Supreme Court hands victory to DeVos in decision on aid to religious schools

Espinoza v. Montana Department of the Treasury analyzed whether the Montana Supreme Court violated the United States Constitution when it eliminated a tax credit scholarship program that allowed students to attend private schools, including religious schools.

The Montana court ruled in 2018 that the program violated a state constitutional “No Aid Clause” that prohibited the legislature from spending public funds to help religious schools. The provisions, in nearly 40 states, are also known as “Blaine’s Amendments.”

The judges held that the application of Montana’s “no-aid provision” discriminated against religious schools and families whose children attend or expect to attend in violation of the Free Exercise Clause of the United States Constitution. Chief Justice John Roberts wrote for the majority in decision 5-4.

The decision represents a “turning point in the sad and static history of American education,” said DeVos, who asked states to “seize the extraordinary opportunity” to expand education options. Long opposed to Blaine’s amendments as rooted in the “anti-Catholic” bias, DeVos said Montana and other states should be “very clear” about the decision.

“His fanatical Blaine amendments and other restrictions like them are unconstitutional, dead and buried,” he said in a statement. “Too many students have been discriminated against because of their faith and have been forced to stay in schools that do not match their values.”

Proponents of the school’s choice said it was a great triumph in court. “The weight of this monumental decision is immense, as it is an extraordinary victory for student achievement, parental control, equality of educational opportunity and First Amendment rights,” said Jeanne Allen, founder and executive director of the Center for Educational Reform.

The American Federation of Children, the school choice group that DeVos once chaired, is now looking forward to the continued expansion of such scholarship programs in Montana and across the country, said its president, John Schilling. “The Court correctly recognized the discriminatory nature of Blaine’s state amendments, and they have once again affirmed the constitutionality of school choice programs,” it said in a statement.

Teachers unions linked the decision to DeVos’ work in choosing the school.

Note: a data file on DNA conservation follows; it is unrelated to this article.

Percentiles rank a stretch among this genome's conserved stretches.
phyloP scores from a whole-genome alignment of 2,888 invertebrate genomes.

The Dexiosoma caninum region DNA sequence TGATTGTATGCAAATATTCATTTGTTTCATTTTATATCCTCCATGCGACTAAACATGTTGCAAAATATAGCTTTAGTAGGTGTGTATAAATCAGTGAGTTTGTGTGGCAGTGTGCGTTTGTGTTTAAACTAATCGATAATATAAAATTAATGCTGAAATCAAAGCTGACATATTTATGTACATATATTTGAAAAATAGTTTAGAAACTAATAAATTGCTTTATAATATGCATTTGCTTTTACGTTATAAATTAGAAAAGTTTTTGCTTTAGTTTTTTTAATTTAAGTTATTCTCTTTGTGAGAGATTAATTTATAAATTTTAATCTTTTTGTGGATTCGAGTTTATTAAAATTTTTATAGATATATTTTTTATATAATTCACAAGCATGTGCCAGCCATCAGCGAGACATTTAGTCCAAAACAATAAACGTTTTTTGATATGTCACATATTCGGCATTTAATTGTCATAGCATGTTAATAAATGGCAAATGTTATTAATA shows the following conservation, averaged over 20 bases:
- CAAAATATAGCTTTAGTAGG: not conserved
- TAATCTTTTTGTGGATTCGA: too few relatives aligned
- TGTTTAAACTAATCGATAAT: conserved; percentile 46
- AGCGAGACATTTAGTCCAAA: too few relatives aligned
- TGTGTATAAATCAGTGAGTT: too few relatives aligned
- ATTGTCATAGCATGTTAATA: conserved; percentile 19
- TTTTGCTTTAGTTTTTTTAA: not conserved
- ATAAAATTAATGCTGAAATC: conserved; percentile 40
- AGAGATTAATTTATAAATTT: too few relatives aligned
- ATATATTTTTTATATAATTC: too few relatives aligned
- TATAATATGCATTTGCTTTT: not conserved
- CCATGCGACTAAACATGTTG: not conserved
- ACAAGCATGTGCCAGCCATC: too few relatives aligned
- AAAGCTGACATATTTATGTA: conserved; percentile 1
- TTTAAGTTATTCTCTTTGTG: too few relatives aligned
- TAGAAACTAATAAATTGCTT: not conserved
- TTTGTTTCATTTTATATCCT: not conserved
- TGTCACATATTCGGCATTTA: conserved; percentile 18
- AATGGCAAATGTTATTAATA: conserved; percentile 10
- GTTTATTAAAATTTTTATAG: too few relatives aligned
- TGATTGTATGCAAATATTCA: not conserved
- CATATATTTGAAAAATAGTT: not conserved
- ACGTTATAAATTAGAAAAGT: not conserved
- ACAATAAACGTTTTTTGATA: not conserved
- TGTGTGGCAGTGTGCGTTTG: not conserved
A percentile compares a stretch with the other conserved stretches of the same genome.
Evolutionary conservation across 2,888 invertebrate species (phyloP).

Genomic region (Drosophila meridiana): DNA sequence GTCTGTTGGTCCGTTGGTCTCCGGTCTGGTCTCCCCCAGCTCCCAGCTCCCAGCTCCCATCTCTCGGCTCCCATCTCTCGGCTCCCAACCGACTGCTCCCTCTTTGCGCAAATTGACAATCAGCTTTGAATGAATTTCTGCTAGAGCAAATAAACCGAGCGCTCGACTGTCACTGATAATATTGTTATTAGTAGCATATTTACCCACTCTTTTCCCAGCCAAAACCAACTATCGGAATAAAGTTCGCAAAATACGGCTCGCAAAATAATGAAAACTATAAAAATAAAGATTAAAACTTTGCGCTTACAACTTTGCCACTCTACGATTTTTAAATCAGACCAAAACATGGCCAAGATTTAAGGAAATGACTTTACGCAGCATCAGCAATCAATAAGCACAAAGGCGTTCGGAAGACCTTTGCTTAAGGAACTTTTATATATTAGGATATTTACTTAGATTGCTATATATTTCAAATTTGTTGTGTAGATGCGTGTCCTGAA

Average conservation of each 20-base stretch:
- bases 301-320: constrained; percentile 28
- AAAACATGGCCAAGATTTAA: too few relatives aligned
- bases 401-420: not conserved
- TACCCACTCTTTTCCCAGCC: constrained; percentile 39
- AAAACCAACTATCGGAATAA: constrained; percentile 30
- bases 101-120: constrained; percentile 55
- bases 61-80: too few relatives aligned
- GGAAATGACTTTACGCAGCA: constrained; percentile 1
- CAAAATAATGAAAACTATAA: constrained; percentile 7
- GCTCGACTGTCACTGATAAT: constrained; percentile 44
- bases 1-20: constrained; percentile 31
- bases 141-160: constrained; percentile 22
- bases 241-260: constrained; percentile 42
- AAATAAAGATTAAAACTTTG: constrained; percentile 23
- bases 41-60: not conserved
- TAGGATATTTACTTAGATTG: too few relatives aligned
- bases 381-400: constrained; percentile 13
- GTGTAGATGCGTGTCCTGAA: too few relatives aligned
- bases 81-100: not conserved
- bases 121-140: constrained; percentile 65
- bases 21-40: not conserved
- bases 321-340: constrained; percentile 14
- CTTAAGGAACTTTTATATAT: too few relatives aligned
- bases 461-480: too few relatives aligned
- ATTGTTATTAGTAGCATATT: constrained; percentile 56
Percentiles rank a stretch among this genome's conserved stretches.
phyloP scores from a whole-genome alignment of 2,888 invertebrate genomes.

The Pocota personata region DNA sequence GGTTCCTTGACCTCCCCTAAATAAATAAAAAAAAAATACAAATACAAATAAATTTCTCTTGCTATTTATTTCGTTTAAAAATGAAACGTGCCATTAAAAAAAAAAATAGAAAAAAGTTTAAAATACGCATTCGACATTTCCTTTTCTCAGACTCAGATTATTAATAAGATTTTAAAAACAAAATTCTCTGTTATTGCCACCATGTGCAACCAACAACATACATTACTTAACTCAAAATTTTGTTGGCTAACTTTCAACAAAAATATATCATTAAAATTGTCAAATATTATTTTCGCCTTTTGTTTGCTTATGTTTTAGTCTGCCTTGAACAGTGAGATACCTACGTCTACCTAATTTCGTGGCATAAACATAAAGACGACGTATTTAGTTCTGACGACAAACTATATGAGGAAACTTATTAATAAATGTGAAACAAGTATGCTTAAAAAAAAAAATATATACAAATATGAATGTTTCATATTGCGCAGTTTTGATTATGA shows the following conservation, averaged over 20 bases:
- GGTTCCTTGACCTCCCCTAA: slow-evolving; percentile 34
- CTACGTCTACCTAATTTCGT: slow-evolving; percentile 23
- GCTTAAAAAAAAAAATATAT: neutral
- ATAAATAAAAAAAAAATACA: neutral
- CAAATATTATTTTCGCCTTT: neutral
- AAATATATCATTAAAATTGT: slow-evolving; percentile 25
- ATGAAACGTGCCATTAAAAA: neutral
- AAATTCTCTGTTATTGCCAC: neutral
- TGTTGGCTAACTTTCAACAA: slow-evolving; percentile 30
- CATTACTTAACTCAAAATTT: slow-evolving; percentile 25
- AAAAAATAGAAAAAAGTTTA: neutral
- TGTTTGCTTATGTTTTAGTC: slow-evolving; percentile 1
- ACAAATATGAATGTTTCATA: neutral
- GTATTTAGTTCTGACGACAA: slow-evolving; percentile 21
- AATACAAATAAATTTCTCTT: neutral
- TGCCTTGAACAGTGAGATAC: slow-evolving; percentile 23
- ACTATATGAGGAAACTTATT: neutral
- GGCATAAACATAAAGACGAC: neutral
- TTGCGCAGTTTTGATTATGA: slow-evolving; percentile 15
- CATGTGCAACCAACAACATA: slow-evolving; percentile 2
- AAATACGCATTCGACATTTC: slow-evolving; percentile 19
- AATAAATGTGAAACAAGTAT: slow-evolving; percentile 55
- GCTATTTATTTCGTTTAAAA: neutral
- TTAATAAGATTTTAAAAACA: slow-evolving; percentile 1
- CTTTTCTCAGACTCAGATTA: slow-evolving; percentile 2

Lily Eskelsen García, president of the National Education Association, the country’s largest union, said the ruling undermines public education and opens the door for “new attacks on state decisions not to fund religious schools.”

“For decades, Betsy DeVos has financed a methodical attack on public schools that educate 90 percent of the nation’s children,” he said. “Espinoza’s decision reduces the basis on which states can reject her calls to fund private religious schools.”

During discussions in January, Adam Unikowsky, who advocated for the Montana Department of Revenue, said the “No Help Clause” in the state constitution protects religious freedom from government interference.

The Institute for Justice, a libertarian law firm based in Arlington, Virginia, driving the expansion of school choice in court, represents Montana families. An attorney for the attorney general’s office also argued in support of the families, saying the Montana constitutional provision is “inconsistent with and preceded by the federal free exercise clause.”

Attorney General William Barr said Tuesday that due to the ruling, “a state can no longer disqualify religious schools from scholarships or other programs ‘just because they are religious.'”

In Zelman v. Simmons-HarrisThe Supreme Court decided in 2002 that the United States Constitution allows states to include religious schools in a school choice program. The question in Espinoza’s case was whether states are allowed to exclude them, according to Erica Smith, an attorney for the Institute for Justice who is a co-counselor for families in Montana.

Proponents of school choice were optimistic due to a 7-2 Supreme Court ruling in Trinity Lutheran Church of Columbia Inc. v. Eat who argued that Missouri had wrongly denied a church a state grant to rebuild its playground “simply for what it is: a church.” But a plurality added a footnote that appeared to be trying to limit the ruling, suggesting that it does not address religious uses of funding or other forms of discrimination.

Roberts References Trinity In his opinion, he writes: “Here, too, the Montana non-aid provision prohibits religious schools from public benefits solely because of the religious nature of the schools. The provision also prohibits parents who wish to send their children to a religious school of those same benefits, again only because of the religious nature of the school. “

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